Precedence Effect

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Precedence Effect

The psychoacoustic phenomenon whereby an acoustic signal arriving first at the ears suppresses the ability to hear any other signals, including ECHOes and REVERBERATION, that arrive up to about 40 ms after the initial signal, provided that the delayed signals are not significantly louder than the initial signal. A signal arriving after a delay of 40-50 ms is heard as an echo, provided it is not MASKed. Also called echo suppression and the Haas effect.

As verified by the importance of time delays in BINAURAL HEARING, a slightly delayed signal is not entirely ignored, but may influence the exact localization of the sound source. However, because of the precedence effect, echoes and reverberation are minimized for a short period after the original sound, as may be verified by playing a tape of the event backwards, whereby the reverberation is heard first. As a result, the use of ECHOLOCATION, as practised by the blind and others, requires a sensitization to this type of spatial information. References: Precedence Effect

Haas Effect

The Haas effect is a psychoacoustic effect related to a group of auditory phenomena known as the Precedence Effect or law of the first wave front. These effects, in conjunction with sensory reaction(s) to other physical differences (such as phase differences) between perceived sounds, are responsible for the ability of listeners with two ears to accurately localize sounds coming from around them.

When two identical sounds (i.e. identical sound waves of the same perceived intensity) originate from two sources at different distances from the listener, the sound created at the closest location is heard (arrives) first. To the listener, this creates the impression that the sound comes from that location alone due to a phenomenon that might be described as "involuntary sensory inhibition" in that one's perception of later arrivals is suppressed.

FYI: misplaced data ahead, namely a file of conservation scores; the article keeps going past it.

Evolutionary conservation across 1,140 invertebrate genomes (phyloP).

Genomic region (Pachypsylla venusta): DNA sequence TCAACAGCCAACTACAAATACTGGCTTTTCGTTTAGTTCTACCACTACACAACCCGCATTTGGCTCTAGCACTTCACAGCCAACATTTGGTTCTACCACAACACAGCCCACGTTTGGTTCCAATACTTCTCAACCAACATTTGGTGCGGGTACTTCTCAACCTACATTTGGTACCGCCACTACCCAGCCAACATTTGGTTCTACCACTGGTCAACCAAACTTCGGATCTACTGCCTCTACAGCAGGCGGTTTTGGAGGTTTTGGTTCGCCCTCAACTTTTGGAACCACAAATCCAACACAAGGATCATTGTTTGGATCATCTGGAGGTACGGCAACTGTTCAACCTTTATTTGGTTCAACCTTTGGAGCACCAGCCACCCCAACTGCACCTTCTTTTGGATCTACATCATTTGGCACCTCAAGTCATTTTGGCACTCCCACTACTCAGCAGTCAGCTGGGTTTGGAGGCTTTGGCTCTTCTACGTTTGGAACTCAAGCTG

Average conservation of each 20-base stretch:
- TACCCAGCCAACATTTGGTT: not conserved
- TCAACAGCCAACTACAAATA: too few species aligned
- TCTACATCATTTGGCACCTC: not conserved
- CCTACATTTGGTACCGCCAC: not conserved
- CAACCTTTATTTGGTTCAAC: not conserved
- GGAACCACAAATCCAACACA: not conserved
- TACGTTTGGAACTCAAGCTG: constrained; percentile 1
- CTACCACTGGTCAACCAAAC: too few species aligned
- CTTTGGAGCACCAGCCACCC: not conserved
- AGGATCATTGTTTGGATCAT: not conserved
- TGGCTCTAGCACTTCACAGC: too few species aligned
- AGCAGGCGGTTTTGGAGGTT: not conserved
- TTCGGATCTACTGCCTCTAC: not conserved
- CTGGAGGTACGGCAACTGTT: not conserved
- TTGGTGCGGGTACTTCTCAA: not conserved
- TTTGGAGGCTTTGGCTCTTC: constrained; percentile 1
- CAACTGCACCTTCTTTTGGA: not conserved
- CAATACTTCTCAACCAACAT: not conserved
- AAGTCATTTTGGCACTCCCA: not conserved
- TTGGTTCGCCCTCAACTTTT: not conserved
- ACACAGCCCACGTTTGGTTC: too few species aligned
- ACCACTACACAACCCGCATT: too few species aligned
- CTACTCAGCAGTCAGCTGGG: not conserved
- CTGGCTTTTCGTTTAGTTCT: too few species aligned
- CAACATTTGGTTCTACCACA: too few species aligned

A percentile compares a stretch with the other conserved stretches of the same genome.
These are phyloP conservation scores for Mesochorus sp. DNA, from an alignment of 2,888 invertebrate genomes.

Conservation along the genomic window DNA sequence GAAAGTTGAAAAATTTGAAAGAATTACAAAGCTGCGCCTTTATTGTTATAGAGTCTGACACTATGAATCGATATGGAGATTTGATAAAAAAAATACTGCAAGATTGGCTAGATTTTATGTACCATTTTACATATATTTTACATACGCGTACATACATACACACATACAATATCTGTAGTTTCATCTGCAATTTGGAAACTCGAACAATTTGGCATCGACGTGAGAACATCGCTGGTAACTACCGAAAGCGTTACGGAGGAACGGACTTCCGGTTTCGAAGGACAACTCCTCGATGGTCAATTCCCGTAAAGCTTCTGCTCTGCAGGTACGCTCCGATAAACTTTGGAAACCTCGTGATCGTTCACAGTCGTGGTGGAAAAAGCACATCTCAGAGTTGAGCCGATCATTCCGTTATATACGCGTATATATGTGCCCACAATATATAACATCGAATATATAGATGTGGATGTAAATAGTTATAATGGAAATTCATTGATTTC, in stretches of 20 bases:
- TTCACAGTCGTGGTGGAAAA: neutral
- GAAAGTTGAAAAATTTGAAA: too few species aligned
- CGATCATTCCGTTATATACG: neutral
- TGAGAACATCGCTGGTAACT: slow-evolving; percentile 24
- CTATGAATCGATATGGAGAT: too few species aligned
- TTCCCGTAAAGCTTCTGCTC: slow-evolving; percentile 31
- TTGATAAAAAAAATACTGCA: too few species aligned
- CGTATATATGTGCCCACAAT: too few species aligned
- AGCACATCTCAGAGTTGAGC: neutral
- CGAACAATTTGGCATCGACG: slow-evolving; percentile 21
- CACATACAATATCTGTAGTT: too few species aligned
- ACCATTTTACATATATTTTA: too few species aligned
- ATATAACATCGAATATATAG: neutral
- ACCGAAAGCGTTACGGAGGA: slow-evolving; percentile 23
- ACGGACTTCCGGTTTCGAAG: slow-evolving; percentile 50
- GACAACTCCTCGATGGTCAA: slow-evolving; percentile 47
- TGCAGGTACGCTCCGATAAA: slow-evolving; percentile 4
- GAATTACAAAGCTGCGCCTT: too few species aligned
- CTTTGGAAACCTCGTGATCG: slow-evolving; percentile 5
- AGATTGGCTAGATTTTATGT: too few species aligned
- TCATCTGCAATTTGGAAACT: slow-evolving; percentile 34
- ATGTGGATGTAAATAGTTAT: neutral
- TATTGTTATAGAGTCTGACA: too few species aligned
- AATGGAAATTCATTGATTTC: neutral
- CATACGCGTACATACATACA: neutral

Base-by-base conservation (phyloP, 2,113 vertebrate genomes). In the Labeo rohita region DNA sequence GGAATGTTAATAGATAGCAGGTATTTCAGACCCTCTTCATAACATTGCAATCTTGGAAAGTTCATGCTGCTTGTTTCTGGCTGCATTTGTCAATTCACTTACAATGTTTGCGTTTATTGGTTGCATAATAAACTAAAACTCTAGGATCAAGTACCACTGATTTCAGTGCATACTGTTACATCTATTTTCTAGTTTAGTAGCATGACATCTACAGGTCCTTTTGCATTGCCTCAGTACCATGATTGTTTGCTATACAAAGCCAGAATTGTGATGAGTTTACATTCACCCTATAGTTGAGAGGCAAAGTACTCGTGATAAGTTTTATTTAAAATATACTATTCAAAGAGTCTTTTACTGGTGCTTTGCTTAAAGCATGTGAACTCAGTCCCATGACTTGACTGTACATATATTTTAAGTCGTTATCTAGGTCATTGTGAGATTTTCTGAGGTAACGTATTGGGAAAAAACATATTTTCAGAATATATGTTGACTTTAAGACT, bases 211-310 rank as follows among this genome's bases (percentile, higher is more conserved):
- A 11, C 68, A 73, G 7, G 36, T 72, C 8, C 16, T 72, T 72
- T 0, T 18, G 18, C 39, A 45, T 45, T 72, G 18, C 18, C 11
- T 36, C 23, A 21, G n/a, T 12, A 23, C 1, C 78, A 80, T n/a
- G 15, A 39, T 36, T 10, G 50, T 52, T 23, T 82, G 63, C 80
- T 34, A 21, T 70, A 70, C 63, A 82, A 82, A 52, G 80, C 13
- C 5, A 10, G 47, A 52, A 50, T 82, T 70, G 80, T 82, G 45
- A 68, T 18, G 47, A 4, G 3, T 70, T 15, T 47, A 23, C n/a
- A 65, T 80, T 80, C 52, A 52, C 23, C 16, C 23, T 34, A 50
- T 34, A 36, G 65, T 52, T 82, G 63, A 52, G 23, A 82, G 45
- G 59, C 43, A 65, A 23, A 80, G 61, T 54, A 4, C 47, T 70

The Haas effect occurs when arrival times of the sounds differ by up to 30–40 milliseconds. As the arrival time (in respect to the listener) of the two audio sources increasingly differ beyond 40ms, the sounds will begin to be heard as distinct; in audio-engineering terms the increasing time difference is described as a delay (audio effect), or in common terms as an echo (phenomenon)

The Haas effect is often used in Public Address systems to ensure that the perceived location and/or direction of the original signal (localization) remains unchanged. In some instances, usually when serving large areas and/or large numbers of listeners, loudspeakers must be placed at some distance from a stage or other area of sound origination. The signal to these loudspeakers may be electronically or otherwise delayed for a time equal to or slightly greater than the time taken for the original sound to travel to the remote location. This serves to ensure that the sound is perceived as coming from the point of origin rather than from a loudspeaker that may be physically nearer the listener. The level of the delayed signal may be up to 10 dB louder than the original signal at the ears of the listener without disturbing the localization.

The Haas effect is also responsible in large part for the perception that a complete complex audio field is reproduced by only two sound sources in stereophonic and other binaural audio systems and it is also utilized in the generation of more sophisticated audio effects by devices such as matrix decoders in surround sound technologies, such as Dolby Pro Logic.

For a time in the 1970s, Audio Engineers used the Haas effect to simulate that a sound was coming from a single speaker in a stereo sound system, when it was actually coming from both. This was to compensate for the fact that a sound coming from a single speaker would be 3 db lower in volume than a sound coming from both. This technique has problems if the stereo sound is mixed to mono, as a Comb filter effect would occur. Also, the aesthetics of sound mixing changed to exclude the use of solo instruments emanating from a single corner of the sound field in most popular recordings.

Named after Helmut Haas who described the effect in his doctoral dissertation "Über den Einfluss eines Einfachechos auf die Hörsamkeit von Sprache" to the University of Göttingen, Germany. An English translation was published in December, 1949.[1]

Haas Effect - Wikipedia

See also: L1® vs B1 Bass Module Fall Off with Distance